To really determine whether asset location decisions matter when comparing taxable accounts to RRSPs, we need to keep the post-tax asset allocation constant. We’ll do that in our next set of examples, targeting a post-tax asset allocation of 50% equities and 50% fixed income for all three, and adjusting only the asset class locations.


Option #3 (a): Equities in the taxable account first

Post-tax asset allocation: 50% equities / 50% fixed income


In this scenario, we’ll take the traditional approach of holding equities in the taxable account first, like we did in Option #1. This gives us a pre-tax asset allocation of 45% equities and 55% fixed income, which is more conservative than the 50/50 post-tax asset mix. After 10 years, the post-tax portfolio value is $288,948.




Option #3 (b): Equities in the RRSP first

Post-tax asset allocation: 50% equities / 50% fixed income


What if we keep the post-tax asset allocation at 50/50, but first hold equities in the RRSP? At 55% vs. 45% pre-tax equities, our pre-tax asset allocation is more heavily weighted towards equities than in Option #3 (a), so this asset location decision could prove to be more challenging during a market downturn. However, the ending post-tax portfolio value after 10 years is $293,934, or $4,986 more than in Option #3 (a)).

The decision to hold equities in an RRSP first (while holding the post-tax asset allocation constant) allows the investor-owned portion of the RRSP to grow tax-free (not tax-deferred), at 7% instead of 3%, like in Option #3 (a). Holding equities with their higher expected returns in the RRSP allowed the $80,000 post-tax portion of the RRSP account to grow tax-free at 7%.




Option #3 (c): Same asset allocation across both accounts

Pre- and post-tax asset allocation: 50% equities / 50% fixed income


In this scenario, we’ll hold a pre- and post-tax asset allocation of 50/50 across both accounts. It’s no surprise that the ending post-tax portfolio value of $291,441 is somewhere between the last two outcomes.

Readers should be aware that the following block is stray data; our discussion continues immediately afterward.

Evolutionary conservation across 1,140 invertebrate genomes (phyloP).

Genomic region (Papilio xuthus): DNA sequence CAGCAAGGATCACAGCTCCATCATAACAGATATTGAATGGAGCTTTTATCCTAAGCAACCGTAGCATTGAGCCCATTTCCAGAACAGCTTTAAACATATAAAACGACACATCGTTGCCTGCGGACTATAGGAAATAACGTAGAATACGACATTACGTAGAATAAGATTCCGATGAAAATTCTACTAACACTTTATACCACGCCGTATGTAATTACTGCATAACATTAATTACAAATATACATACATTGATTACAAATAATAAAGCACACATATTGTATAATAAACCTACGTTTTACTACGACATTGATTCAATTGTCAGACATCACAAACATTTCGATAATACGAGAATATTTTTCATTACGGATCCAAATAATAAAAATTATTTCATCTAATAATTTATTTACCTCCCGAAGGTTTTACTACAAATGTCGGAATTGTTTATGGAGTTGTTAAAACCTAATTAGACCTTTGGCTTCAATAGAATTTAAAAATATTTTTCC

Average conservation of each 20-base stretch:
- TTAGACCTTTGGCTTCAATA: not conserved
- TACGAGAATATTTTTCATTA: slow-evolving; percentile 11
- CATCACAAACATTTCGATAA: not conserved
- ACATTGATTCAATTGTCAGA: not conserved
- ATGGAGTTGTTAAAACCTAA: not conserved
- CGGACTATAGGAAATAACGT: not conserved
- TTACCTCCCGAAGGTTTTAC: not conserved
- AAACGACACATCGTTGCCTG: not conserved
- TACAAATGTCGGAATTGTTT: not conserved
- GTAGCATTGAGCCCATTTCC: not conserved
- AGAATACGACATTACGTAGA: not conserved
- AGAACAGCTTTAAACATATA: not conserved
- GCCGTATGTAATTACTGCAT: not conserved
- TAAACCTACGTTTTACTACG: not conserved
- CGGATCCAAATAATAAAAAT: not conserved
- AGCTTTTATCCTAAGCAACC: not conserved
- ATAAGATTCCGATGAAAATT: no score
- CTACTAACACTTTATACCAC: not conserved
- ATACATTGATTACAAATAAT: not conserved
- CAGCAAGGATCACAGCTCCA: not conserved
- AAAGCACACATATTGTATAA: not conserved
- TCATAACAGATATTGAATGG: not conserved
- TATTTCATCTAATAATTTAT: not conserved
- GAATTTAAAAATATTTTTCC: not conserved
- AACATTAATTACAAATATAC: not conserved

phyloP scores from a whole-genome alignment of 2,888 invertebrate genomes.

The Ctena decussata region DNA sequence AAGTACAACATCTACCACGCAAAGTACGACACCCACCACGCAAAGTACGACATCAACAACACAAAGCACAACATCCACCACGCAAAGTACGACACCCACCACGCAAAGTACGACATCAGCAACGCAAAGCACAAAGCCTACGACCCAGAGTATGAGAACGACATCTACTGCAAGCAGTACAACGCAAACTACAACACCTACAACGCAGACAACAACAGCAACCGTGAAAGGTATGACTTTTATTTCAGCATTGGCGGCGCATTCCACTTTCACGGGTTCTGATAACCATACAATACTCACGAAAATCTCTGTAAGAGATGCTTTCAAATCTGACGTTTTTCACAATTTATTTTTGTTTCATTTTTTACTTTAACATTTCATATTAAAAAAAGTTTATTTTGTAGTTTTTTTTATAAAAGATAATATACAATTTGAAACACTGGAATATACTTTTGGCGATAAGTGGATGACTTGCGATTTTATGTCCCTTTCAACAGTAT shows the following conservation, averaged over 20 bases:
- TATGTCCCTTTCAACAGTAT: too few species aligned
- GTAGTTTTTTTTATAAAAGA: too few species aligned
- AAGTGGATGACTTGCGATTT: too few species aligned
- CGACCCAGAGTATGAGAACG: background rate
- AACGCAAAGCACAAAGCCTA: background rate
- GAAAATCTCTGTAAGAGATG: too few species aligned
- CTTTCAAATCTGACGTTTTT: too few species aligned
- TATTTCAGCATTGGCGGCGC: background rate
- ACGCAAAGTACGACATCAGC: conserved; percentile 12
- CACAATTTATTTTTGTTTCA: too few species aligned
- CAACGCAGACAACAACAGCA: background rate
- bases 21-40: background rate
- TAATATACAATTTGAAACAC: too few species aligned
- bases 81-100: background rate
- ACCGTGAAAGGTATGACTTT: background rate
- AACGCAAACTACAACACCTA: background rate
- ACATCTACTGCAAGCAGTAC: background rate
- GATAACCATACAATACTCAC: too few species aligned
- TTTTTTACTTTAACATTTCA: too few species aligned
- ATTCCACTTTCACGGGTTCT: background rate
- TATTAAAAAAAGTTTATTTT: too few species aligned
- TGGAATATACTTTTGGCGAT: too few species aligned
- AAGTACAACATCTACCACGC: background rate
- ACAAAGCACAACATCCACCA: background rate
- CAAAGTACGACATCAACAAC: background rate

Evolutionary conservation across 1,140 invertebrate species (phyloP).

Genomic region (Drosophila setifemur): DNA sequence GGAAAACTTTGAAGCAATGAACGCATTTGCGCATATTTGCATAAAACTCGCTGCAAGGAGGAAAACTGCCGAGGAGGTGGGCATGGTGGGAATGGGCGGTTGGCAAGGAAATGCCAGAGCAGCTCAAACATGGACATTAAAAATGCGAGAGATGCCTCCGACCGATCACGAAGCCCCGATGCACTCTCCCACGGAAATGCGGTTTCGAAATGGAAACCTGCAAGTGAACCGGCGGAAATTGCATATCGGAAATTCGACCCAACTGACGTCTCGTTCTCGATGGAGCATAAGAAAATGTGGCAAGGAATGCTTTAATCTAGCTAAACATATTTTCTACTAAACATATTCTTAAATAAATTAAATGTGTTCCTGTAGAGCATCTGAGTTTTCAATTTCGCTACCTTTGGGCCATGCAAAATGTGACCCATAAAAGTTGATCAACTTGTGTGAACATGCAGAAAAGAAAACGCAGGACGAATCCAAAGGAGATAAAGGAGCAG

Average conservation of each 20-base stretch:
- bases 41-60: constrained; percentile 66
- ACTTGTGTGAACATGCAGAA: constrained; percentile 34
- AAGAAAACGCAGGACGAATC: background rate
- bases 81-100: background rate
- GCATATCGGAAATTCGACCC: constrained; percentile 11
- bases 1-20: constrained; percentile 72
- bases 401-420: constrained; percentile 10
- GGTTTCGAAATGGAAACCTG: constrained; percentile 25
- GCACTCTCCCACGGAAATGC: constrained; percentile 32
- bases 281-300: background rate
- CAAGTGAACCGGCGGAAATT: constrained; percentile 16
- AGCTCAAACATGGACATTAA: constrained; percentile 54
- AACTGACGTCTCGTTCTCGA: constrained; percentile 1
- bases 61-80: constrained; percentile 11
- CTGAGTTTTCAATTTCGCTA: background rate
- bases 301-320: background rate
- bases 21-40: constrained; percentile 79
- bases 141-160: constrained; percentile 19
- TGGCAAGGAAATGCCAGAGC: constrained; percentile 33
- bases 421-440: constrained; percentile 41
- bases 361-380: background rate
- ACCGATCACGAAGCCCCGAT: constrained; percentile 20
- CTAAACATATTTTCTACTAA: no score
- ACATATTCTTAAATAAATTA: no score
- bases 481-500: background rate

I’ve summarized the results in the table below:


ScenarioAsset Location DecisionPre-Tax Asset AllocationPost-Tax Asset AllocationPost-Tax Portfolio Value
Option #1Equities in taxable account first50% equities / 50% fixed income55.56% equities / 44.44% fixed income$294,557
Option #2Equities in RRSP first50% equities / 50% fixed income44.44% equities / 55.56% fixed income$288,325
Option #3 (a)Equities in taxable account first45% equities / 55% fixed income50% equities / 50% fixed income$288,948
Option #3 (b)Equities in RRSP first55% equities / 45% fixed income50% equities / 50% fixed income$293,934
Option #3 (c)Same asset allocation in each account50% equities / 50% fixed income50% equities / 50% fixed income$291,441


So, once again, what would you like to do with your own portfolio? It turns out, my recommendations are similar to those from my last post.

  1. If you want to keep it super simple, Option #3 (c) is your easiest bet. Just hold the same asset mix across all accounts.
  2. For the modestly risk-tolerant investor who doesn’t mind a little extra lifting, keep following the age-old advice in Option #1 and hold the equities in your taxable account first. This presumes you can ignore the fact that you’re actually taking on more equity risk, albeit in a relatively oblivious way.
  3. If you believe the only right way to go is all the way, then you might prefer Option #3 (b), where you’re tightly managing your asset allocation and maxing out expected returns. Alas, many people may not grasp your attention to detail, but you might find some appreciative fans out on Reddit.



By |2018-06-29T12:24:22+00:00June 29th, 2018|Categories: Investment Taxation|29 Comments


  1. Davie215 December 10, 2018 at 5:01 pm - Reply

    Hi Justin,

    Have a more general question on tax effects of Canada domiciled vs US ETFs in taxable vs RRIF accounts, which you’ve examined before, but would like your opinion on ETF choices for ex-Canada: XWD, XAW, VXC.